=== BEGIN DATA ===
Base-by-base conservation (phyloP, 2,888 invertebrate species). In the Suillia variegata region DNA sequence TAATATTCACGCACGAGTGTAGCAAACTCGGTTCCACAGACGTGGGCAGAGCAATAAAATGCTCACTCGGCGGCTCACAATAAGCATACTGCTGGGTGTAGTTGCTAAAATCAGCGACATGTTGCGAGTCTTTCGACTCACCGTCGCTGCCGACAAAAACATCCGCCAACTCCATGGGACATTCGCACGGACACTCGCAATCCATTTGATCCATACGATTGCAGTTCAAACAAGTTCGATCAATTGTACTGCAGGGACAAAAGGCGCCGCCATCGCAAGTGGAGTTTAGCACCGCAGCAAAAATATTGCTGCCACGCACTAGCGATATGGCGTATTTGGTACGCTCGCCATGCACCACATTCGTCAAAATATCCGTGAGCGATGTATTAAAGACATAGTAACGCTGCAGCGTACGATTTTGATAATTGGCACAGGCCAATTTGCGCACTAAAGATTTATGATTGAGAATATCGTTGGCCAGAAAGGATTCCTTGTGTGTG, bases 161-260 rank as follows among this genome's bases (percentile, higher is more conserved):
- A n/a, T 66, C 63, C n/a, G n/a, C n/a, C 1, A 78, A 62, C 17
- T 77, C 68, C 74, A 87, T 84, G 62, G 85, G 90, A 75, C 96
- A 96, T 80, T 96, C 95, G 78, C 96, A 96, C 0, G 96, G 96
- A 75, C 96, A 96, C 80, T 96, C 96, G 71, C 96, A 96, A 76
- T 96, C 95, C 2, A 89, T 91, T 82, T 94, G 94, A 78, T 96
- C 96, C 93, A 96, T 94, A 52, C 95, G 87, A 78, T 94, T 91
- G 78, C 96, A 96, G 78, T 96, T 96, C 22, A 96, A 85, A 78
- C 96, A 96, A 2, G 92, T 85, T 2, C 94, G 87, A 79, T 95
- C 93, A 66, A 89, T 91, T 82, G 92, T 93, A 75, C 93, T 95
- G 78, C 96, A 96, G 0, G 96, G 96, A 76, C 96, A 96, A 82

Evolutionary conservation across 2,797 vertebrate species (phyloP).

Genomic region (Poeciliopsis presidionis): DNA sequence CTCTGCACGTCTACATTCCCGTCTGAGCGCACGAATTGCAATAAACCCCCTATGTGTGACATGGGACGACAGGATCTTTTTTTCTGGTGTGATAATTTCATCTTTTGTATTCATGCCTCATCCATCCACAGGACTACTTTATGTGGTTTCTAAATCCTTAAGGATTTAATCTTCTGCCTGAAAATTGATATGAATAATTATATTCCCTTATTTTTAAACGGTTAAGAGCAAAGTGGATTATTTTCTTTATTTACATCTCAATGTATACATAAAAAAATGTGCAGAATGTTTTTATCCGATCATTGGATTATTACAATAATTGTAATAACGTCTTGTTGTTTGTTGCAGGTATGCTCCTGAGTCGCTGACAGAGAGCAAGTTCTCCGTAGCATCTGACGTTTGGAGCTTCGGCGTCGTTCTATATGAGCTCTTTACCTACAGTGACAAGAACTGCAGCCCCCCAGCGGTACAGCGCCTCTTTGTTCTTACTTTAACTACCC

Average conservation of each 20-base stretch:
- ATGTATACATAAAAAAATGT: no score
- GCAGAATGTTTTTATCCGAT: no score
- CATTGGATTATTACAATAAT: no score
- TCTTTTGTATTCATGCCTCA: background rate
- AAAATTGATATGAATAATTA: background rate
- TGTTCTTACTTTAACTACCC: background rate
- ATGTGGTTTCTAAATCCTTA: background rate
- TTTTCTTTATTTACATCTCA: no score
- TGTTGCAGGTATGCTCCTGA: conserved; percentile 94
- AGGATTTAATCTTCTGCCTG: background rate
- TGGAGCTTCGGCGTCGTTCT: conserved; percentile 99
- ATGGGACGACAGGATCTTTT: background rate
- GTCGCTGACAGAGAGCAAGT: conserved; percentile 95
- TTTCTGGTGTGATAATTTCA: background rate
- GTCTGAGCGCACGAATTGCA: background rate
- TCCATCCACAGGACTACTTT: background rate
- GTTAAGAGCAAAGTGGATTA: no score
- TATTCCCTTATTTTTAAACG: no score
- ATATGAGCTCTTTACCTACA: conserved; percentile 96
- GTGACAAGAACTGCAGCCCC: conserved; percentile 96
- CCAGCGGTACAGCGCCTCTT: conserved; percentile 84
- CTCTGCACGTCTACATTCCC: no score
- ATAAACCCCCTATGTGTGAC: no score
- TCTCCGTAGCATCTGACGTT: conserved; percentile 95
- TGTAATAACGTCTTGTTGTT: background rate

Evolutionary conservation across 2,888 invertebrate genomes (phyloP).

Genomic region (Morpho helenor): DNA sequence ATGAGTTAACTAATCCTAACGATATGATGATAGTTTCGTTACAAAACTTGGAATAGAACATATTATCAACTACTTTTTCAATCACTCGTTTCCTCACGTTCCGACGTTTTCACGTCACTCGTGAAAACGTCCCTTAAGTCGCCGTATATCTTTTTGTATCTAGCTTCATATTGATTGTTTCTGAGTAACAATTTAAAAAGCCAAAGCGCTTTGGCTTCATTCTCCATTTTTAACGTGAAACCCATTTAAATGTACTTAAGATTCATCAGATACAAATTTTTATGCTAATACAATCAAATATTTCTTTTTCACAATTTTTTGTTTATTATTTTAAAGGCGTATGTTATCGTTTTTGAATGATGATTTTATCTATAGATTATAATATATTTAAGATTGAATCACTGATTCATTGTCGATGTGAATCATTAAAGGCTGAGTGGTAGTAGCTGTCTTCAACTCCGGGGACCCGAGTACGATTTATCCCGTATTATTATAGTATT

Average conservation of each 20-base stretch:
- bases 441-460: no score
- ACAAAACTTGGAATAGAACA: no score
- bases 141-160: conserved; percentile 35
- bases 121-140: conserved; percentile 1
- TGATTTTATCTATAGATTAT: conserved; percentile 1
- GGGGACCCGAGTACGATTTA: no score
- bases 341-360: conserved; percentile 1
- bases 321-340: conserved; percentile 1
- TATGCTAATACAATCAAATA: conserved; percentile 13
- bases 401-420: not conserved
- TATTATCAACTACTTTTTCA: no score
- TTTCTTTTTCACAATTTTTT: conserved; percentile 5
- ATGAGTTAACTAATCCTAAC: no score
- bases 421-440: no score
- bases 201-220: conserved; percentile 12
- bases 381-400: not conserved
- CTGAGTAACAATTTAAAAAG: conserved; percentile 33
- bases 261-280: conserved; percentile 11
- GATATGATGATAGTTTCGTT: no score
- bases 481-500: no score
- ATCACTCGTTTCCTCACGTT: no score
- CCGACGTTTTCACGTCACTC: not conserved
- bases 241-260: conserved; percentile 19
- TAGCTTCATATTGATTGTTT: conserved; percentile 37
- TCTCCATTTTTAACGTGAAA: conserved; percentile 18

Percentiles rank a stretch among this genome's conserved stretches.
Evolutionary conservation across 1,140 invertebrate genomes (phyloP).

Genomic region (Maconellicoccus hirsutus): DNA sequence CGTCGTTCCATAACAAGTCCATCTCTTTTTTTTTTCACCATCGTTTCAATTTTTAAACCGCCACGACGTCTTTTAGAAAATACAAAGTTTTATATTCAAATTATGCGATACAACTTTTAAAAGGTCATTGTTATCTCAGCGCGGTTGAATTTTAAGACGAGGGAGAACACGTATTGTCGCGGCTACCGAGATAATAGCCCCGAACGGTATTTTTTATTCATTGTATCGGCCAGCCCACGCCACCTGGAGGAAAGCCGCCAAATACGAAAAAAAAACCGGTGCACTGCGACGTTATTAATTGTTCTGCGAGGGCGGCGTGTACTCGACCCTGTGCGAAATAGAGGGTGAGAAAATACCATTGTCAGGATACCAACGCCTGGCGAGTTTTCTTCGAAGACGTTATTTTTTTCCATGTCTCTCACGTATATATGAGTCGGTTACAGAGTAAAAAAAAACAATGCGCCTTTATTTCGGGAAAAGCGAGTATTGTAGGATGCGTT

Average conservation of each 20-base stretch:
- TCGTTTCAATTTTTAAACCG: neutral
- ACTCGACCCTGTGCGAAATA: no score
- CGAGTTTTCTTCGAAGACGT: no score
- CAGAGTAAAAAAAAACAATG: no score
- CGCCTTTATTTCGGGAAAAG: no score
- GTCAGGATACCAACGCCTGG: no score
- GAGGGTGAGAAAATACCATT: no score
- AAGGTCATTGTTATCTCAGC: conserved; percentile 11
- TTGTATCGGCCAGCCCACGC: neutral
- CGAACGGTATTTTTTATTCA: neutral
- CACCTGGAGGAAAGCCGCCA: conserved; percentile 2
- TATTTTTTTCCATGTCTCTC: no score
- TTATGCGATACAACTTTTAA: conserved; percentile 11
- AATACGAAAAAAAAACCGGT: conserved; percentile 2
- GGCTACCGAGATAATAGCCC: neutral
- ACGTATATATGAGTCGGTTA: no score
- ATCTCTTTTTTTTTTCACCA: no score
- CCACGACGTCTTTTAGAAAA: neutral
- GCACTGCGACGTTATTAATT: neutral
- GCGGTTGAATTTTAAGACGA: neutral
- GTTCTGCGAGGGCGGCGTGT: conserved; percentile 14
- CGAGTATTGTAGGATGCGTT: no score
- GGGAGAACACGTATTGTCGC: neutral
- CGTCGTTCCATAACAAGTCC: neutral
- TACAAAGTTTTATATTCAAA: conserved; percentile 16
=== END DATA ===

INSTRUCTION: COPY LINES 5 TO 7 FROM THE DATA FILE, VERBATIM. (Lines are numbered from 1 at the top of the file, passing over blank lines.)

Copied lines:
- A 75, C 96, A 96, C 80, T 96, C 96, G 71, C 96, A 96, A 76
- T 96, C 95, C 2, A 89, T 91, T 82, T 94, G 94, A 78, T 96
- C 96, C 93, A 96, T 94, A 52, C 95, G 87, A 78, T 94, T 91